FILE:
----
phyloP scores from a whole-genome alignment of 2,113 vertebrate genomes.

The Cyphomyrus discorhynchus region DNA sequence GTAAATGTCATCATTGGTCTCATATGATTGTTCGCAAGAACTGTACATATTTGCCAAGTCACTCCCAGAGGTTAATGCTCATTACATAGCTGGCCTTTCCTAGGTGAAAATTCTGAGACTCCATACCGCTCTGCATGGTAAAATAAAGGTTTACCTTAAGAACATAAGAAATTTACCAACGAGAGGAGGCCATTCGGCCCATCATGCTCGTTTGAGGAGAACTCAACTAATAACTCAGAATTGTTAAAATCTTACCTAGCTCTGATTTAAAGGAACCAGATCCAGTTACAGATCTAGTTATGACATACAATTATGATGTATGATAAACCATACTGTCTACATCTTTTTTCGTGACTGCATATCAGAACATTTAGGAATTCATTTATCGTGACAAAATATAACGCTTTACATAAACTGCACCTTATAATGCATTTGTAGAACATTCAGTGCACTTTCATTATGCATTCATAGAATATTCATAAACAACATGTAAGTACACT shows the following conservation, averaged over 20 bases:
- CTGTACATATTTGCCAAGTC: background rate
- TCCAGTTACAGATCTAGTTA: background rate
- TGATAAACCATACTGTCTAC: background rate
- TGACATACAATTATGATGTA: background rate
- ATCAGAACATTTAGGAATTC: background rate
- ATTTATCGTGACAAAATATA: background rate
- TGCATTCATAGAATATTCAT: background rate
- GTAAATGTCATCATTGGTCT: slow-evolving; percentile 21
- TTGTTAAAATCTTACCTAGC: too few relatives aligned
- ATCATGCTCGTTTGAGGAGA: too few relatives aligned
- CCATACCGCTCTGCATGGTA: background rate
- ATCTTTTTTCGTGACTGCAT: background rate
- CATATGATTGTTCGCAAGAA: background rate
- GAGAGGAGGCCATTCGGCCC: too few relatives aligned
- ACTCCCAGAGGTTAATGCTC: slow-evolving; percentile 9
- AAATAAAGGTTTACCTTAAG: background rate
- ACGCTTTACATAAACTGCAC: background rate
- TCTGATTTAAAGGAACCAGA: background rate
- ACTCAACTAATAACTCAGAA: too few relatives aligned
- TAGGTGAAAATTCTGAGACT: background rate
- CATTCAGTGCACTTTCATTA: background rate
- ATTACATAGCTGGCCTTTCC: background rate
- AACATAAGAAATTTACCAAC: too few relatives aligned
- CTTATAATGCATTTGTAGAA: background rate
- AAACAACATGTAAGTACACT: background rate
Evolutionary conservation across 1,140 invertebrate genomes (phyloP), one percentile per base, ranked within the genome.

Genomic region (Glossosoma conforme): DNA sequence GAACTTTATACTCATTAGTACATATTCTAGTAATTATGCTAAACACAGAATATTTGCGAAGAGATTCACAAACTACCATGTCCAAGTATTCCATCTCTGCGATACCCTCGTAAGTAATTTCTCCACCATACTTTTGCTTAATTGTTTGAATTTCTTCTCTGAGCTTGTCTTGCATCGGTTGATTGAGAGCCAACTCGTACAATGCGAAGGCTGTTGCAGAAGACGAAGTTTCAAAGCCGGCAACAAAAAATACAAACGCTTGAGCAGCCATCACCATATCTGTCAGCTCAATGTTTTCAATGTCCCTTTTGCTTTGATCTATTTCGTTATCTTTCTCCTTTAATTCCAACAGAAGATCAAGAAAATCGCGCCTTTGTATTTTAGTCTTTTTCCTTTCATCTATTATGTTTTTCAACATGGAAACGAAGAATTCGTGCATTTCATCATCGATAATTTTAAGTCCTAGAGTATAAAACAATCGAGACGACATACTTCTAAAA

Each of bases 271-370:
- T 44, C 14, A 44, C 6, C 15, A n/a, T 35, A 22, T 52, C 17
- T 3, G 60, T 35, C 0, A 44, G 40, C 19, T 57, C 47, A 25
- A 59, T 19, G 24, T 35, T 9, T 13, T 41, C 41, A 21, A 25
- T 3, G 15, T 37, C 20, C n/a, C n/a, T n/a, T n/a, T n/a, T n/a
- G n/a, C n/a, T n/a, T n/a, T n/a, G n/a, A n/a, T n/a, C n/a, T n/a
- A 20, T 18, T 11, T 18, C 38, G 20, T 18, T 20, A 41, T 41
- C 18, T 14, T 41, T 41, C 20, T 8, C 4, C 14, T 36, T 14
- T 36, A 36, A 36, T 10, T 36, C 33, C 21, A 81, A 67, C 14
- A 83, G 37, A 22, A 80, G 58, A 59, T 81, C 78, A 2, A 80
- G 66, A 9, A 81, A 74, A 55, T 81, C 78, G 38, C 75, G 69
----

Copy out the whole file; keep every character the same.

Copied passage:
phyloP scores from a whole-genome alignment of 2,113 vertebrate genomes.

The Cyphomyrus discorhynchus region DNA sequence GTAAATGTCATCATTGGTCTCATATGATTGTTCGCAAGAACTGTACATATTTGCCAAGTCACTCCCAGAGGTTAATGCTCATTACATAGCTGGCCTTTCCTAGGTGAAAATTCTGAGACTCCATACCGCTCTGCATGGTAAAATAAAGGTTTACCTTAAGAACATAAGAAATTTACCAACGAGAGGAGGCCATTCGGCCCATCATGCTCGTTTGAGGAGAACTCAACTAATAACTCAGAATTGTTAAAATCTTACCTAGCTCTGATTTAAAGGAACCAGATCCAGTTACAGATCTAGTTATGACATACAATTATGATGTATGATAAACCATACTGTCTACATCTTTTTTCGTGACTGCATATCAGAACATTTAGGAATTCATTTATCGTGACAAAATATAACGCTTTACATAAACTGCACCTTATAATGCATTTGTAGAACATTCAGTGCACTTTCATTATGCATTCATAGAATATTCATAAACAACATGTAAGTACACT shows the following conservation, averaged over 20 bases:
- CTGTACATATTTGCCAAGTC: background rate
- TCCAGTTACAGATCTAGTTA: background rate
- TGATAAACCATACTGTCTAC: background rate
- TGACATACAATTATGATGTA: background rate
- ATCAGAACATTTAGGAATTC: background rate
- ATTTATCGTGACAAAATATA: background rate
- TGCATTCATAGAATATTCAT: background rate
- GTAAATGTCATCATTGGTCT: slow-evolving; percentile 21
- TTGTTAAAATCTTACCTAGC: too few relatives aligned
- ATCATGCTCGTTTGAGGAGA: too few relatives aligned
- CCATACCGCTCTGCATGGTA: background rate
- ATCTTTTTTCGTGACTGCAT: background rate
- CATATGATTGTTCGCAAGAA: background rate
- GAGAGGAGGCCATTCGGCCC: too few relatives aligned
- ACTCCCAGAGGTTAATGCTC: slow-evolving; percentile 9
- AAATAAAGGTTTACCTTAAG: background rate
- ACGCTTTACATAAACTGCAC: background rate
- TCTGATTTAAAGGAACCAGA: background rate
- ACTCAACTAATAACTCAGAA: too few relatives aligned
- TAGGTGAAAATTCTGAGACT: background rate
- CATTCAGTGCACTTTCATTA: background rate
- ATTACATAGCTGGCCTTTCC: background rate
- AACATAAGAAATTTACCAAC: too few relatives aligned
- CTTATAATGCATTTGTAGAA: background rate
- AAACAACATGTAAGTACACT: background rate
Evolutionary conservation across 1,140 invertebrate genomes (phyloP), one percentile per base, ranked within the genome.

Genomic region (Glossosoma conforme): DNA sequence GAACTTTATACTCATTAGTACATATTCTAGTAATTATGCTAAACACAGAATATTTGCGAAGAGATTCACAAACTACCATGTCCAAGTATTCCATCTCTGCGATACCCTCGTAAGTAATTTCTCCACCATACTTTTGCTTAATTGTTTGAATTTCTTCTCTGAGCTTGTCTTGCATCGGTTGATTGAGAGCCAACTCGTACAATGCGAAGGCTGTTGCAGAAGACGAAGTTTCAAAGCCGGCAACAAAAAATACAAACGCTTGAGCAGCCATCACCATATCTGTCAGCTCAATGTTTTCAATGTCCCTTTTGCTTTGATCTATTTCGTTATCTTTCTCCTTTAATTCCAACAGAAGATCAAGAAAATCGCGCCTTTGTATTTTAGTCTTTTTCCTTTCATCTATTATGTTTTTCAACATGGAAACGAAGAATTCGTGCATTTCATCATCGATAATTTTAAGTCCTAGAGTATAAAACAATCGAGACGACATACTTCTAAAA

Each of bases 271-370:
- T 44, C 14, A 44, C 6, C 15, A n/a, T 35, A 22, T 52, C 17
- T 3, G 60, T 35, C 0, A 44, G 40, C 19, T 57, C 47, A 25
- A 59, T 19, G 24, T 35, T 9, T 13, T 41, C 41, A 21, A 25
- T 3, G 15, T 37, C 20, C n/a, C n/a, T n/a, T n/a, T n/a, T n/a
- G n/a, C n/a, T n/a, T n/a, T n/a, G n/a, A n/a, T n/a, C n/a, T n/a
- A 20, T 18, T 11, T 18, C 38, G 20, T 18, T 20, A 41, T 41
- C 18, T 14, T 41, T 41, C 20, T 8, C 4, C 14, T 36, T 14
- T 36, A 36, A 36, T 10, T 36, C 33, C 21, A 81, A 67, C 14
- A 83, G 37, A 22, A 80, G 58, A 59, T 81, C 78, A 2, A 80
- G 66, A 9, A 81, A 74, A 55, T 81, C 78, G 38, C 75, G 69